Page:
Summary: A look at who Jesus is through the book of Hebrews.


Hebrews 13:20-21

November 26, 2017

Well, we’ve officially entered the Christmas season! It seems too soon. It doesn’t seem like this should be the last Sunday of November and advent starts next Sunday! We’re past Black Friday and maybe my mood is not great is because I didn’t go shopping . . . in a store or online. I tried to buy one item, and they were sold out online. So I was done! OK, I’ve got it off my chest and feel so much better!! And really this feeling I have leads into what I want to talk about today.

I want to take a look at 2 verses from Hebrews as we close the book on our study of who Jesus is. I want to look at these 2 verses as we use those verses to lead us into talking about who Jesus is and being thankful.

As the writer was coming to the end of the book, he wrote this benediction ~

20 Now may the God of peace who brought again from the dead our Lord Jesus, the great Shepherd of the sheep, by the blood of the eternal covenant,

through Jesus Christ, to whom be glory forever and ever. Amen. – Hebrews 13:20-21

This passage is a great reminder of who Jesus is. It was God who brought Jesus back from the dead. It was God who raised Jesus so that He could break the hold death has on us. We no longer have to fear the consequences of death, instead, if we have the faith, we can embrace death, because we have the opportunity to meet God face to face and live forever in the only place of perfection -- heaven with God.

We’re reminded that Jesus is the great Shepherd of the sheep. We are the sheep. He is our Shepherd. He is the One who leads us, cares for us, tends to us, heals us, feeds us, washes us. He is the One who will help us fight off our enemies. He’s the One who anoints us and leads us to green pastures, beside quiet waters. He’s the One who brings us comfort and strength, He’s the One who walks with us through the valley of the shadow of death. He’s the Great Redeemer, the Lord of lords and King of kings. Are you with me?!?!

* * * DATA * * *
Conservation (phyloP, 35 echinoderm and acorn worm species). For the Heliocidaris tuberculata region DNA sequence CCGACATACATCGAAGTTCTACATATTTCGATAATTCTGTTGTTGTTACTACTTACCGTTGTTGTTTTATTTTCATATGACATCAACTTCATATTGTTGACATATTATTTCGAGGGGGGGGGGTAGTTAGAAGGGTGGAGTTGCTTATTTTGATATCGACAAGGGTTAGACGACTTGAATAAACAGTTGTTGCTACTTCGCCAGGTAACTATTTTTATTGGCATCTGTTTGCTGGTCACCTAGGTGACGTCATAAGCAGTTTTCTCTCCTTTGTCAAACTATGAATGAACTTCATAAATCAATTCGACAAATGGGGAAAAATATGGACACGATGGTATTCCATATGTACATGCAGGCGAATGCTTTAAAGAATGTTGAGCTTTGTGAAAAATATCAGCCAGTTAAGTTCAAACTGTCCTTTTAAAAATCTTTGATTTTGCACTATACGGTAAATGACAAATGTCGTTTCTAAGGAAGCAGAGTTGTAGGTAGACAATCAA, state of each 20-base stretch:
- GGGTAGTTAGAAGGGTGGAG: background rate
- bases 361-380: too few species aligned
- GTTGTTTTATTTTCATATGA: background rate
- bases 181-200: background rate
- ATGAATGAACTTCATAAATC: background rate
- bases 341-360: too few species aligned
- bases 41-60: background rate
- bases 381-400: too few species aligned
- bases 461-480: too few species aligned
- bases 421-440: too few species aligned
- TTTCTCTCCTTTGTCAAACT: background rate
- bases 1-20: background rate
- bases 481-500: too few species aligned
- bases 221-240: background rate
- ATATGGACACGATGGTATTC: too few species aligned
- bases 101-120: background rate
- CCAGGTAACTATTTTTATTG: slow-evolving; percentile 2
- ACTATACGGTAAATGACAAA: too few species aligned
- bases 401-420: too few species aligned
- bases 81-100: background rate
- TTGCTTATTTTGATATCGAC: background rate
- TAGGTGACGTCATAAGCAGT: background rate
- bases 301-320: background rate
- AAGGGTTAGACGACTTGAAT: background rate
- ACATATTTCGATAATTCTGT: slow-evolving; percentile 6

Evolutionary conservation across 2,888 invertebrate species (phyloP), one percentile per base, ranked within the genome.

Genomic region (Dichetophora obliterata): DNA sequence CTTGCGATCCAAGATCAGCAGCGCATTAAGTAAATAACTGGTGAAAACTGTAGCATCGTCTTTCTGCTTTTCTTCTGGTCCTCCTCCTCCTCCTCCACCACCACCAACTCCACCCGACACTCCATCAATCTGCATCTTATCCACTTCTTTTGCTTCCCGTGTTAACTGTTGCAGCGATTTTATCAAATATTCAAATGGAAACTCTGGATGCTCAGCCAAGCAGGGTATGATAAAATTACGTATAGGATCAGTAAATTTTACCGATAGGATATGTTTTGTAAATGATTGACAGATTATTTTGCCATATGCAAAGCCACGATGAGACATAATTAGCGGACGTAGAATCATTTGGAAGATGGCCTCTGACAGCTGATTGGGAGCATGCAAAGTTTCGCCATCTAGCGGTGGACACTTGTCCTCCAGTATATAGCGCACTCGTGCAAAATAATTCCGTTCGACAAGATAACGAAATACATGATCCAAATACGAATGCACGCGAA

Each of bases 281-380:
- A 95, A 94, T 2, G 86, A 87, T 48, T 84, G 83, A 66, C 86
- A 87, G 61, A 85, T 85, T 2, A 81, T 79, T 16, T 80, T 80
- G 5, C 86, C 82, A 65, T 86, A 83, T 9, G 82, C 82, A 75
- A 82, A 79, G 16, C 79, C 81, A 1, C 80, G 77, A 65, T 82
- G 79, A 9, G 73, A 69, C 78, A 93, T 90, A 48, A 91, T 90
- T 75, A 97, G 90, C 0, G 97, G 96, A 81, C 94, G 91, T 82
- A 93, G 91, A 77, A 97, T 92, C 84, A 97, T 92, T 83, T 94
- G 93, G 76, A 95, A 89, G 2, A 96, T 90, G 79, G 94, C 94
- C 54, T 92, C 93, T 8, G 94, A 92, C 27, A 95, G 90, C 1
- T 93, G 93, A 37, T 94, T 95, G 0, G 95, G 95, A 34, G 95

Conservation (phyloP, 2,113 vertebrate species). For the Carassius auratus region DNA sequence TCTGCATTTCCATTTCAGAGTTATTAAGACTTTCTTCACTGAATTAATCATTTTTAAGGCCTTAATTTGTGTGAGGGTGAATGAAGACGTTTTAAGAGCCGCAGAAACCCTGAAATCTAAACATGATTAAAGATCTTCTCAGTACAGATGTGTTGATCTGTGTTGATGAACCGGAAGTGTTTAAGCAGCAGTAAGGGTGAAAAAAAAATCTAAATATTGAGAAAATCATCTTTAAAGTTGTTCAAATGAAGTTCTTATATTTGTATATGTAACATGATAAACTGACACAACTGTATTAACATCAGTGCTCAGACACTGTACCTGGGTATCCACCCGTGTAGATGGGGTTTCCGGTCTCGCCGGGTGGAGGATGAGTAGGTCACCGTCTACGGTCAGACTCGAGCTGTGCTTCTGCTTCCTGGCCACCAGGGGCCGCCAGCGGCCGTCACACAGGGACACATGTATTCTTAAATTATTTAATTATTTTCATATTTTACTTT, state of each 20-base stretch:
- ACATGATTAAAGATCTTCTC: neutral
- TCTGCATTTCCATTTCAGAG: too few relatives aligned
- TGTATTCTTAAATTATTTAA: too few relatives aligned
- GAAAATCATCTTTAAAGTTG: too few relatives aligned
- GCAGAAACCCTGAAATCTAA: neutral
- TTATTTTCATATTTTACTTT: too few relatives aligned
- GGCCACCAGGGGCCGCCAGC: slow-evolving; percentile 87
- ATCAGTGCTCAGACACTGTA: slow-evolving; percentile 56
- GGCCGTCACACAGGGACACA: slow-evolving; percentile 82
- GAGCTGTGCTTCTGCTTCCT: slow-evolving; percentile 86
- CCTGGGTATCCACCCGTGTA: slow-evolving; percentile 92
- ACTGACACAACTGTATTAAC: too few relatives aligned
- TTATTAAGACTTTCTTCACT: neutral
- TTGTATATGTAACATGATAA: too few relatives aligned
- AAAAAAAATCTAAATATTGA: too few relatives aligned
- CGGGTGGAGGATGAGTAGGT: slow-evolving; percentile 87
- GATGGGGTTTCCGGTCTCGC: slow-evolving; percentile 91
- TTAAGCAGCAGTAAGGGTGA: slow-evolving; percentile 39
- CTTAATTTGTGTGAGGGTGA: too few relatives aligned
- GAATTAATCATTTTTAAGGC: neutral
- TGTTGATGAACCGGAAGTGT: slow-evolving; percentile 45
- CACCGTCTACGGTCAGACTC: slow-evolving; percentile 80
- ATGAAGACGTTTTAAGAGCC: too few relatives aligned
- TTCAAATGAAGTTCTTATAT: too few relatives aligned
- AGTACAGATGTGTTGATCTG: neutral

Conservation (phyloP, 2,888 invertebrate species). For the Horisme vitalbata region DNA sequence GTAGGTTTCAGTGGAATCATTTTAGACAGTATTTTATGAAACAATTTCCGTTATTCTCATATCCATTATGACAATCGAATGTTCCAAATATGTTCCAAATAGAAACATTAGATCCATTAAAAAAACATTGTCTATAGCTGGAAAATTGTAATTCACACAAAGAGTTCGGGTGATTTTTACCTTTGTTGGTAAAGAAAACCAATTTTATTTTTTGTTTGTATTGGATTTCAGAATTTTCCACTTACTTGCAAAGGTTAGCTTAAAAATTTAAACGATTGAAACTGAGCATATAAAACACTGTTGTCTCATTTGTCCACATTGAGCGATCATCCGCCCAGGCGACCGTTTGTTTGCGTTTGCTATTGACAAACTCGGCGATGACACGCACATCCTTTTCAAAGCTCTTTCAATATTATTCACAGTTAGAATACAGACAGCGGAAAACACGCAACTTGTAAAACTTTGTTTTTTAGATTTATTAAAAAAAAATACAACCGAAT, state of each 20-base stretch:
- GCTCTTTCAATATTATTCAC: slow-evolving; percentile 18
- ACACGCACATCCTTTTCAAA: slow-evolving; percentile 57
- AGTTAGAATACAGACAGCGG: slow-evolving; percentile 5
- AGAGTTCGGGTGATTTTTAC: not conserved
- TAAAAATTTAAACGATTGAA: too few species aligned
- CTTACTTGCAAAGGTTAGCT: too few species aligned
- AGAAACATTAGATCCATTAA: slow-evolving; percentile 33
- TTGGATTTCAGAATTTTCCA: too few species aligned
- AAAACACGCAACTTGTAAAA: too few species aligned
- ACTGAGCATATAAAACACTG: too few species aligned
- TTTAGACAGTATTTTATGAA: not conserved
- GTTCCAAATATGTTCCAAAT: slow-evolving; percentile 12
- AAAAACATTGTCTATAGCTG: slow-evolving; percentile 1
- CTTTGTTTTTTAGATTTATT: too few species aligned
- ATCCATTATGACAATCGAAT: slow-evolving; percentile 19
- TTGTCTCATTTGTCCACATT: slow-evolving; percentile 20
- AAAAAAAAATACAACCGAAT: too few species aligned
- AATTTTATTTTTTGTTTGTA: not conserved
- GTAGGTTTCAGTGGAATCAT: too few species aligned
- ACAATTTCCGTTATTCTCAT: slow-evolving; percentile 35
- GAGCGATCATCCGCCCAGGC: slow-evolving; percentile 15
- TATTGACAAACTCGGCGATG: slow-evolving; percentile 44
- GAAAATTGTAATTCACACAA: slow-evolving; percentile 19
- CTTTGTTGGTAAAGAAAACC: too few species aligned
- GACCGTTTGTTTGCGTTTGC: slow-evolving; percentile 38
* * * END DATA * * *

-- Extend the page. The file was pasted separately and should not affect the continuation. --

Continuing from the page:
This is all happened because of the blood that was shed by Jesus. Without His blood being shed, without Jesus going to the cross - - - none of this would have been possible. Notice that the covenant is eternal. It’s not temporary. It’s permanent . . . it lasts forever and forever. Just as our heavenly home lasts forever.

And because of what Jesus did for us, when we trust in Him, through the Holy Spirit we’re equipped with everything good so that we can accomplish His will. The goal is to do good deeds because of the faith we have in Jesus. All that we seek to do should be pleasing in His sight. And ultimately we give Him glory, honor and praise. And we do it forever and ever! It’s an amazing passage. It’s a great reminder of who Jesus is in our lives.

With all of that in mind, we should be so thankful, shouldn’t we? And generally we are. We’re thankful when things go our way. When life is going the way we think it should, then we’re thankful, grateful, praiseful and more. When life isn’t going exactly our way, it’s not as easy to be thankful. Sometimes it’s a struggle.

This is the season to be thankful. We’re supposed to put on that smile, even when we aren’t thankful. I believe to be thankful means we are actively responding with gratitude to life. But sometimes we do the opposite of being thankful - - and to me the opposite is someone who’s grumbling, complaining and critical. Instead of focusing on the good, on our blessings, we focus on the opposite.

I believe this is one of the most acceptable sins in the church. Grumbling, complaining and bitterness (but I believe bitterness has a different root). These have become so common in our country and it filters over into the church. Nothing and nobody is sacred anymore. There’s nothing which we don’t think we can comment on.

We often don’t talk about how we’ve been blessed. Imagine if we did that. Not to sugar coat the troubles of life, but to remind people because we believe that we’re blessed. Instead, in the world and even in the church we focus on complaining and grumbling. Get a few people together and the conversation turns to what’s wrong with everything and everyone. They become gossip sessions.

In the church we might say things like, ‘Well, I don't like that style of music. I don't like that song, did you? I didn’t like the message. I never complain! That was not relevant for me! Caught you on that one. We got out too late today. That prayer took forever, I almost fell asleep. Did you see what they were wearing. My goodness!’ Oh, we could go on.

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